How to mod Skyrim Natively on a Mac

30 May
Bethesda developed the Creation Engine for Sky...

Bethesda developed the Creation Engine for Skyrim. It allows for dynamic snowfall, and the integration of dragons in gameplay. (Photo credit: Wikipedia)

Skyrim was initially made for the XBOX, it was then ported by the game makers into a PC version. This resulted in some issues according to forums on the topic. Imo it kind of explains the UI (user interface), the controls also feel more like a console game than a PC game.

It was ported into a PC. And some fans, who use macs as well ported the PC version for Macs. This process is called wrapping, im not sure about its SOPA and PIPA status, but im not telling you how to do it. As with most digitized information, it can be found somewhere out there in the web.

You CAN mod your skyrim for Mac. The process is simple, if you know how. Funny how alot of things are like that huh?

This post is not going to help if you are running boot camp. That way simplifies things since aside from not having your function keys, and needing to use a mouse you can pretty much treat your box like a windows. This is for the wrapped version running natively on the Mac OS.

Well anyways here is a step by step procedure:

1. Unpack your file.

Some files are 7zip, i use Keka for this but you can use any other file decompressor that you have on hand as long as it will do a 7z format. Many of the mods are also .rar which rarX or Keka can also decode. Some files are patches in a .exe format. This is where wrapping come in. Im not an expert on it so i wont go there but you can look into cider wrap, or wine wrap if you have an intel processor in your apple. If you have boot camp .exe performance patches should not be a problem to you, just run it and follow the readme or instruction of the modder.

2. Copy the files into your data folder.

right click your, select show package contents select: resources/transgaming/c_drive/Program Files/The Elder Scrolls V Skyrim/Data. This is where your .esm and .esp files will go to.

Most of the games information is already in the Skyrim.esm so if a mod you download has extra folders (ie: meshes/actors/characters/, or textures folders) just paste it in. Esm files hold the textures and meshes that the game uses, some mods will have a loose file version which is more of a hassle to do manually, but will make the experience more customizeable.

The game will read the plugins/.esp files first, then the master/.esm files and within that prioritize it by date. The only problem you will have is if you have two files trying to control or texture the same thing. In that case they will have the same names, and you will have to choose which you prefer ehem *compatibility issues*.

An exemption to this is the d3d9.dll files. These files usually work on your FPS (frames per ssecond, that is how pretty it looks without stuttering or lagging) You *theoretically* can modify them to work with eachother. Rename the secondary one with an additional code or name for you to remember after the d3d9[something here with out the bracket].dll and by setting up your main d3d9.dll or EBN.ini to proxy to it. I have tried this, but somehow my textedit does not show me textual language decipherable to me. If you succeed in doing this, great! teach me how! If you can manage it the code is as follows:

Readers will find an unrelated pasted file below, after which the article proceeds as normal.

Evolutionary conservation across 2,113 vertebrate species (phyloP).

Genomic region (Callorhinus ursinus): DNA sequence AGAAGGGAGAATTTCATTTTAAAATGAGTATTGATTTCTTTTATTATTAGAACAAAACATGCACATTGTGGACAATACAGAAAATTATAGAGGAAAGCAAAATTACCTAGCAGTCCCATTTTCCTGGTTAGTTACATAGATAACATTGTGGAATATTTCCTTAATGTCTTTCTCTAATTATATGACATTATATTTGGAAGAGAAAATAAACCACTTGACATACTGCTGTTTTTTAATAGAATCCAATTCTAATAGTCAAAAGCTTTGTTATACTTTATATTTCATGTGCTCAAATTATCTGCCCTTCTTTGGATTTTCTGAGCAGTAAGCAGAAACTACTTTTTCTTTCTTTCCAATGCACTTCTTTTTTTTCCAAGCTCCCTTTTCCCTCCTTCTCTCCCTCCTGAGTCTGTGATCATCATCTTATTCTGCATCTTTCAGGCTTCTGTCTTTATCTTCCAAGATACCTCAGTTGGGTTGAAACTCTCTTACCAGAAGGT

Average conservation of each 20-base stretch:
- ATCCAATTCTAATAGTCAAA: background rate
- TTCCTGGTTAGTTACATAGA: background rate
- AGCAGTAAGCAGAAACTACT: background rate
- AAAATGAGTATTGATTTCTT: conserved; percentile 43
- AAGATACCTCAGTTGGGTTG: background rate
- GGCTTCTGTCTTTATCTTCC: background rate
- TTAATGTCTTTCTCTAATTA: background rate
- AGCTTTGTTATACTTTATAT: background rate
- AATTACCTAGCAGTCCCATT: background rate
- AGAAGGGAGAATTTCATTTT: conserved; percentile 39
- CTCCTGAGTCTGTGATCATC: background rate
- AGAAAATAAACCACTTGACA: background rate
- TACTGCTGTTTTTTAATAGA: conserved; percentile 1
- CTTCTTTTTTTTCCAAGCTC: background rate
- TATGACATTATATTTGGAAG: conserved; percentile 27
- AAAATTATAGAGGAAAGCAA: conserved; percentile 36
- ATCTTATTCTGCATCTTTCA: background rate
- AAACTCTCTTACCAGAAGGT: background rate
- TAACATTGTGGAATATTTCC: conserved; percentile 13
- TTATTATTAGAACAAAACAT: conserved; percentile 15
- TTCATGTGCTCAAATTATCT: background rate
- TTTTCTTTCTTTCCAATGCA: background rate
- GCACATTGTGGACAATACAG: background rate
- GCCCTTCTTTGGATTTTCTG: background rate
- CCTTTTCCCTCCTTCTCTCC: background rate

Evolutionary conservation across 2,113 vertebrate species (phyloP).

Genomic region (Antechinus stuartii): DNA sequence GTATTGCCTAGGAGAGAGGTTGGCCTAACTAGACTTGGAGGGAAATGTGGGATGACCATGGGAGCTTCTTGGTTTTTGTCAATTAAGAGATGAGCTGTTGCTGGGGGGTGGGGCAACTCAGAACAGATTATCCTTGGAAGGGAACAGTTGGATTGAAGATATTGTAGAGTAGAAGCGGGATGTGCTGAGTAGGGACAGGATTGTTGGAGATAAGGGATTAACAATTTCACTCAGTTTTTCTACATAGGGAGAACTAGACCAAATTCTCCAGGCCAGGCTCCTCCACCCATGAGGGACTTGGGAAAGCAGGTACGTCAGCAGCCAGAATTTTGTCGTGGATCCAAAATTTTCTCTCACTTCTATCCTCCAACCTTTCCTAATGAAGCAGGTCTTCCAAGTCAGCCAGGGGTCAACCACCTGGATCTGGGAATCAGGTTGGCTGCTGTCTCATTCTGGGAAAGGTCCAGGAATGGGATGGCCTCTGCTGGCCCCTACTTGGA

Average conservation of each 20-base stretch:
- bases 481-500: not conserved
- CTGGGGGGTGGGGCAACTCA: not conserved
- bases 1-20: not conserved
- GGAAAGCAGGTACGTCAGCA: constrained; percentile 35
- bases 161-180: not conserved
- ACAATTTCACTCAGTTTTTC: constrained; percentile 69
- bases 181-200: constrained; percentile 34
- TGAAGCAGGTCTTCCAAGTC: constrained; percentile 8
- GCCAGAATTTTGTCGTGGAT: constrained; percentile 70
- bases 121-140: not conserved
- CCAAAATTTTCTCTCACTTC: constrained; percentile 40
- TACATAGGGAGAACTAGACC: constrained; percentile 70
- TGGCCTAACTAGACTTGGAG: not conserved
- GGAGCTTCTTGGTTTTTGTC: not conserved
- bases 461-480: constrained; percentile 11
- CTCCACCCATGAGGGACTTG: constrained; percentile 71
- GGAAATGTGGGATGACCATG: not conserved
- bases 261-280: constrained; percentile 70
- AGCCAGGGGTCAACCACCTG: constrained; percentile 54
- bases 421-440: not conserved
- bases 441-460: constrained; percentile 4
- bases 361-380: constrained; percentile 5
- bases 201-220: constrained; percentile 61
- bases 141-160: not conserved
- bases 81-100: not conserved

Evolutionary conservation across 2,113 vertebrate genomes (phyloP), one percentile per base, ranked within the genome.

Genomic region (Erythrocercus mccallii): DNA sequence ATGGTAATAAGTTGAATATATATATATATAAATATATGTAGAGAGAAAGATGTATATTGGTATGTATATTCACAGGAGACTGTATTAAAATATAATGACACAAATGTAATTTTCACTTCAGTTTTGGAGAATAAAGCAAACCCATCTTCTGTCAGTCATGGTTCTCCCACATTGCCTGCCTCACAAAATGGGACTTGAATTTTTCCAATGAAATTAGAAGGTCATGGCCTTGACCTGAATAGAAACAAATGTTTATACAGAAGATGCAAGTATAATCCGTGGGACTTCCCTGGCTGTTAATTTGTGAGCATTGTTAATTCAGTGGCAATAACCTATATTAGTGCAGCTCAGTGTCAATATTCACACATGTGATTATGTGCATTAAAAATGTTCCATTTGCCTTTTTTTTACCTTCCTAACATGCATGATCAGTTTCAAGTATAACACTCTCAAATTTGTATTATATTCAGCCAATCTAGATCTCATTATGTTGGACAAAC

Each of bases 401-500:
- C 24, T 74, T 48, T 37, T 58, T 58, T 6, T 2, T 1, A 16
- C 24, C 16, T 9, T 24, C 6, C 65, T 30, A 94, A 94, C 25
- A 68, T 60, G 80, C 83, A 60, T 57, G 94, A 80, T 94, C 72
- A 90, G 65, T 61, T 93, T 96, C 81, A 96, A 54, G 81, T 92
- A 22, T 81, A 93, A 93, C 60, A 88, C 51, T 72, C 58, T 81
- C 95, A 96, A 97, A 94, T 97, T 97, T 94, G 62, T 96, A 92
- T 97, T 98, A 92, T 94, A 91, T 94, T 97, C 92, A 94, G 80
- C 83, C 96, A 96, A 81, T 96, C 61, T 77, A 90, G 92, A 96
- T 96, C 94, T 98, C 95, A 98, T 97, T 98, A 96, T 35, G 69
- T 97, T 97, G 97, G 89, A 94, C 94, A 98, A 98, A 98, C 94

ProxyLibrary=”C:\Program Files (x86)\Steam\steamapps\common\skyrim\D3D9FL.dll”

3. Add it to your plugins control list.

The first time you install a mod you will have to make this list. Create a *plain text* file in text edit, make sure it is a .txt. Rich text format/.rtf will not work! and make sure that after you edit it, before you play it is set to read only -even to yourself. You can always edit it later by unlocking the setting.

Name it Plugins.txt  and place it in resources/transgaming/c_drive/Program Files/The Elder Scrolls V Skyrim/%USERPROFILE%/Local Settings/Application Data/Skyrim. The file should read as follows:

# This file is used by Skyrim to keep track of your downloaded content.
# Please do not modify this file.

the mods you installed.esp


Forums have mentioned to keep the skyrim.esm last. Im not sure why but its what i have done and it works for me. And a note, you will always have to activate your mods manually this way. I have tried to run the nexus mod manager to no avail. I dont know about any mod managers that will work for mac, but there may be one out there.

You can keep the .esp file in your data folder  and remove it from the .txt file to deactivate it. It is tedious to keep track of all the mods you have installed and the files attached to them. Particularly with the retextures and body mods. So esm files help with that but not all of them are in that format.

Now i’ve gone and explained things garnered from forum posts and weeks of figuring out how this thing works, but it’s hard if you cant quite see it.  So here is a youtube video that might help. If video helps you, please let the author know on their page.

To learn more about the .esp and .esm files check out:

I would link to the other forums i read but there are a lot of them and i dont remember every single one. A good bet would be to check out skyrimnexus’s forum, but their search engine is a little reluctant to look for the keyword mac. I’m not a programmer or anything, so I’m sure there are many other helpful discussions there and they can explain better than i can. I just wanted to play skyrim, and I hope you get to as well.


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